David Frost had a successful, decades long career as a television talk show host and interviewer, in both the UK and the US.
He interviewed thousands of VIPs, celebrities, and movers and shakers of all kinds.
But he may be best remembered for his 1977 series of interviews with former President Richard M. Nixon, who just three years earlier had resigned the presidency in disgrace after the Watergate scandal.
Frost paid Nixon some $600,000 for those interviews. But they paid off, big time, as they became a part of American television history, and helped restore some of Nixon’s credibility.
I met David Frost 30 years later, when he wrote a book called Frost/Nixon, a behind the scenes account of how the interviews came about, and what happened when the cameras stopped ruling.
Well many of us went to barbecues, reunions, or other big holiday events for the 4th of July.
And if you hosted such an event, you probably realized how much planning and effort goes into it. Maybe you could have used a little professional advice…
There may literally be no one in America who is better known for her expertise in entertaining than Martha Stewart.
For more than 40 years, Stuart has been dispensing advice on cooking and decorating and entertaining guests. Best-selling books, a magazine, and a television show have helped push her to the forefront.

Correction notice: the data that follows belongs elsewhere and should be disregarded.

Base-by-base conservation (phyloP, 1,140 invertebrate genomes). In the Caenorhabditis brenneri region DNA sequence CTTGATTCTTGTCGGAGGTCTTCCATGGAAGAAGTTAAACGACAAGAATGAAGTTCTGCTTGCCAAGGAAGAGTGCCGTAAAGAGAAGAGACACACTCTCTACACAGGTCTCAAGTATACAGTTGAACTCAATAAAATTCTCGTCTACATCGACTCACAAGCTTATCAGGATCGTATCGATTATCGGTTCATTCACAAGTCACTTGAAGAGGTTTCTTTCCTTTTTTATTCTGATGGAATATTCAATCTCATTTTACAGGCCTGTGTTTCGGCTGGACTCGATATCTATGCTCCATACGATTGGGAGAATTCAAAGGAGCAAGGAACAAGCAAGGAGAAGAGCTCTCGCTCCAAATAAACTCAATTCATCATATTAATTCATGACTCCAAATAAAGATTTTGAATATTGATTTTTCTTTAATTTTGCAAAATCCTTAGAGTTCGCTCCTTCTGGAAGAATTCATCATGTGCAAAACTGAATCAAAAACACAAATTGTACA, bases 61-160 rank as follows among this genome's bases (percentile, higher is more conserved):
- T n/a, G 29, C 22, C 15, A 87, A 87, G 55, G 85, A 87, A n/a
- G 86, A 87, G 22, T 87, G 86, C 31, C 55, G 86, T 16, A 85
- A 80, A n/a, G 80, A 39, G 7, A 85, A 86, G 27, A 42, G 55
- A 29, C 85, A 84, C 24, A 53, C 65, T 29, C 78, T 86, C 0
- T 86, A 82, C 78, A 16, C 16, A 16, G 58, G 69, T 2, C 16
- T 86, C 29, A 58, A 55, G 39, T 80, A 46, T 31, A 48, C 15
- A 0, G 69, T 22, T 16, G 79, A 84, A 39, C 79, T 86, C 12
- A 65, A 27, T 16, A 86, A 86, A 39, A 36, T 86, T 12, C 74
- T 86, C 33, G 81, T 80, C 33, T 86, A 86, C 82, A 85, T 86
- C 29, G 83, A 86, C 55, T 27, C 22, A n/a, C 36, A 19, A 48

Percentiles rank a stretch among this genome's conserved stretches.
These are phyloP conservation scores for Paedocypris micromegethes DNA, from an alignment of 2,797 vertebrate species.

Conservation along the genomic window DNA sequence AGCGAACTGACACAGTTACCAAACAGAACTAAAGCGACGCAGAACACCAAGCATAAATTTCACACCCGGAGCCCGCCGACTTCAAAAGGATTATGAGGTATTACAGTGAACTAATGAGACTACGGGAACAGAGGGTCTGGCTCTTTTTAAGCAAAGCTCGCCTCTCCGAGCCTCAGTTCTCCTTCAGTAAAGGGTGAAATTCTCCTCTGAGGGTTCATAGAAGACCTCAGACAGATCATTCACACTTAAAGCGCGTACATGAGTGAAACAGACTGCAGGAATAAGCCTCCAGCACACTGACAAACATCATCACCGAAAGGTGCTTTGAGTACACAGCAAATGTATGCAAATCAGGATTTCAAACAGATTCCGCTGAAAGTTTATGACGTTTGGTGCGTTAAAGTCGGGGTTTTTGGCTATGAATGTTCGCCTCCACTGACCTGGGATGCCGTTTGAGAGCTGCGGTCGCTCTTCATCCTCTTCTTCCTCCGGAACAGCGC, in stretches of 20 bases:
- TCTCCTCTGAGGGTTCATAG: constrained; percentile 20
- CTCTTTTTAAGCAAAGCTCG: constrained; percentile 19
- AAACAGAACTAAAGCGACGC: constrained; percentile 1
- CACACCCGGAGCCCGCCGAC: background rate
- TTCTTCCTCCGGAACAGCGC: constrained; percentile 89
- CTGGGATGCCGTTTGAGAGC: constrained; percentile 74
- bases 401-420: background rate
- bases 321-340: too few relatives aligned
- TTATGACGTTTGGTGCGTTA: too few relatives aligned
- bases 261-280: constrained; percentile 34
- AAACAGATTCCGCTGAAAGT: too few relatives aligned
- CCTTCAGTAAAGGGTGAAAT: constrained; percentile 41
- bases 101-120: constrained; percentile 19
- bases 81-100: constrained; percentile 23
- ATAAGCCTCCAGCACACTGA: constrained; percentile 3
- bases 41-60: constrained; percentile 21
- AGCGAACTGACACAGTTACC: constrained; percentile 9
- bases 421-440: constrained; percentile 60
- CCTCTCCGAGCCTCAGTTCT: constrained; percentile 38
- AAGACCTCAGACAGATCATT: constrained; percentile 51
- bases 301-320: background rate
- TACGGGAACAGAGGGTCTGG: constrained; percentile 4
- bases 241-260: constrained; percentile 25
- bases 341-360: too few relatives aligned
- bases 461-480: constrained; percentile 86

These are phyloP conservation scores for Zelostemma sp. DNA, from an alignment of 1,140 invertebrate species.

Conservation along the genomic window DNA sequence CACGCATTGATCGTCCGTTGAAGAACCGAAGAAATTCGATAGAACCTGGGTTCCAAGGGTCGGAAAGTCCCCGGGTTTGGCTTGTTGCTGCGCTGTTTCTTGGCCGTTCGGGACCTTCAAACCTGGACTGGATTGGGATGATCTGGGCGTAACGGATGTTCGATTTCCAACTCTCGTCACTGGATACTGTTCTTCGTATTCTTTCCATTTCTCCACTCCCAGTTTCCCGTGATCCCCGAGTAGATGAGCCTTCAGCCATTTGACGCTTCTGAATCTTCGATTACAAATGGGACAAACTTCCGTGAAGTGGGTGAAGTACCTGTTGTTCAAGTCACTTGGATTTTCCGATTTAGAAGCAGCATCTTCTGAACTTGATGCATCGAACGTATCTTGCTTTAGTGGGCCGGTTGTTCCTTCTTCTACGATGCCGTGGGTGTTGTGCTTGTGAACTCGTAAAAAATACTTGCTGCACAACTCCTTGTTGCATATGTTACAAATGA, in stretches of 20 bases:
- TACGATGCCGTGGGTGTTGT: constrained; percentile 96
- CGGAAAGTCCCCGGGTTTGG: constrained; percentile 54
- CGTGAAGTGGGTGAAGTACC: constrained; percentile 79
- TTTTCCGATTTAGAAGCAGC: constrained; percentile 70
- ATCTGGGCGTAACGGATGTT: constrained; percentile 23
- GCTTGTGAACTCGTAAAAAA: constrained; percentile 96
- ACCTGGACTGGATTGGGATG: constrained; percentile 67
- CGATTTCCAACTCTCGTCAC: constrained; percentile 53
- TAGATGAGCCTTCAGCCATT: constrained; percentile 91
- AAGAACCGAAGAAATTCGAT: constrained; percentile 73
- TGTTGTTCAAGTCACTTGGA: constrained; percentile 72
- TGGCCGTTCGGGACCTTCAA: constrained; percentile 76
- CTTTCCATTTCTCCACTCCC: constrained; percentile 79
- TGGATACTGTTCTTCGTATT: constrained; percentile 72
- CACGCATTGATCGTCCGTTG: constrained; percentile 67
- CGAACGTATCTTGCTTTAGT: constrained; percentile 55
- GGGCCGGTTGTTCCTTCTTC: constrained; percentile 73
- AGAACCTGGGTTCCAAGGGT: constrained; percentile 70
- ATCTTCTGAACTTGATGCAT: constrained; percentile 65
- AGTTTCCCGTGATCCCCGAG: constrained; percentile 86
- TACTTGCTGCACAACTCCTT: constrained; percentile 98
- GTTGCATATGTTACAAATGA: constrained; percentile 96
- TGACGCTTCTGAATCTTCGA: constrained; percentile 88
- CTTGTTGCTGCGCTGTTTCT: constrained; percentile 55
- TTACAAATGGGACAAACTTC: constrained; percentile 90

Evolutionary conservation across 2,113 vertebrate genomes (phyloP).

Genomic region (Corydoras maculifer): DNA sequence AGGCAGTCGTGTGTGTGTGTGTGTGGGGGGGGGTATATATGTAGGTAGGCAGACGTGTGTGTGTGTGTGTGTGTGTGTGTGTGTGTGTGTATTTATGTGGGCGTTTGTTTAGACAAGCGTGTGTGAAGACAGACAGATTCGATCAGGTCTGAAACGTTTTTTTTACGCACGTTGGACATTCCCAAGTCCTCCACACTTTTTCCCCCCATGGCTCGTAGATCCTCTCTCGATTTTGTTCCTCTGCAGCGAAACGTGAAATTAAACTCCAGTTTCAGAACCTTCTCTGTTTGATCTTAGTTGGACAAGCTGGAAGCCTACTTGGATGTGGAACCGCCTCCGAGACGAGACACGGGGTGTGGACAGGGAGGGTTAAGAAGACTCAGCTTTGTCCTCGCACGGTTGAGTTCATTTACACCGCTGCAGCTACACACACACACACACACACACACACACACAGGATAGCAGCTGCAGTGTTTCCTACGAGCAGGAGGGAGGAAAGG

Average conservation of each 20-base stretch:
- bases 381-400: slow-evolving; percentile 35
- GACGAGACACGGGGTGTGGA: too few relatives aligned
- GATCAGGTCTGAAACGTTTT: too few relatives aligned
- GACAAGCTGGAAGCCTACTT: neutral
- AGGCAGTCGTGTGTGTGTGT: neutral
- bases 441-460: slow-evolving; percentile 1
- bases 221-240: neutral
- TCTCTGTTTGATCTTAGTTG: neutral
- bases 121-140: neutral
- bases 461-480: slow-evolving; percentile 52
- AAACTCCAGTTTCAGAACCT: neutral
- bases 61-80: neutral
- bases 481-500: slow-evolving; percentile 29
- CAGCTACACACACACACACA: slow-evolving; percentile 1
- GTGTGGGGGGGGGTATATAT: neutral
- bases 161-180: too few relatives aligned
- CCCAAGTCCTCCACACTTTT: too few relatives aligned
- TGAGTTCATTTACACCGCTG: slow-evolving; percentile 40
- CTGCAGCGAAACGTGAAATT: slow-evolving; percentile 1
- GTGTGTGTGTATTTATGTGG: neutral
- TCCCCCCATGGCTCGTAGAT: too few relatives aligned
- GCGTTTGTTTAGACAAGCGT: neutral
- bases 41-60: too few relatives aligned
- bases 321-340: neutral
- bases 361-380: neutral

I’ve interviewed her several times, including this conversation we had in 1994 when she published a book called Martha Stewart’s Menus For Entertaining.
So here now, from 1994, Martha Stewart.
Martha Stewart will be 82 next month . She lives in New York.
In 1981. Christine Craft was working as a television news anchor for a station in Kansas City, Missouri. Six months into her two-year contract, she was demoted from the anchor desk, because of the findings of a focus group.
The TV station had hired a team of outside researchers to find out what Kansas City viewers thought of. Christine Craft. And what they found was starling.
The focus group said that Christine was too old, not very attractive, and didn’t properly defer to men.
Well, she left the station, then filed a federal discrimination lawsuit. I’ll let her tell you, in a few minutes, what happened next.
I met her in 1988, after she wrote a book whose title was based on that focus group research. It was called Too Old, Too Ugly, and Not Deferential to Men
So here now, from 1988, Christine Craft.
Christine Craft is 79 now, and lives in Northern California, where she practices law and is a part-time radio talk show host.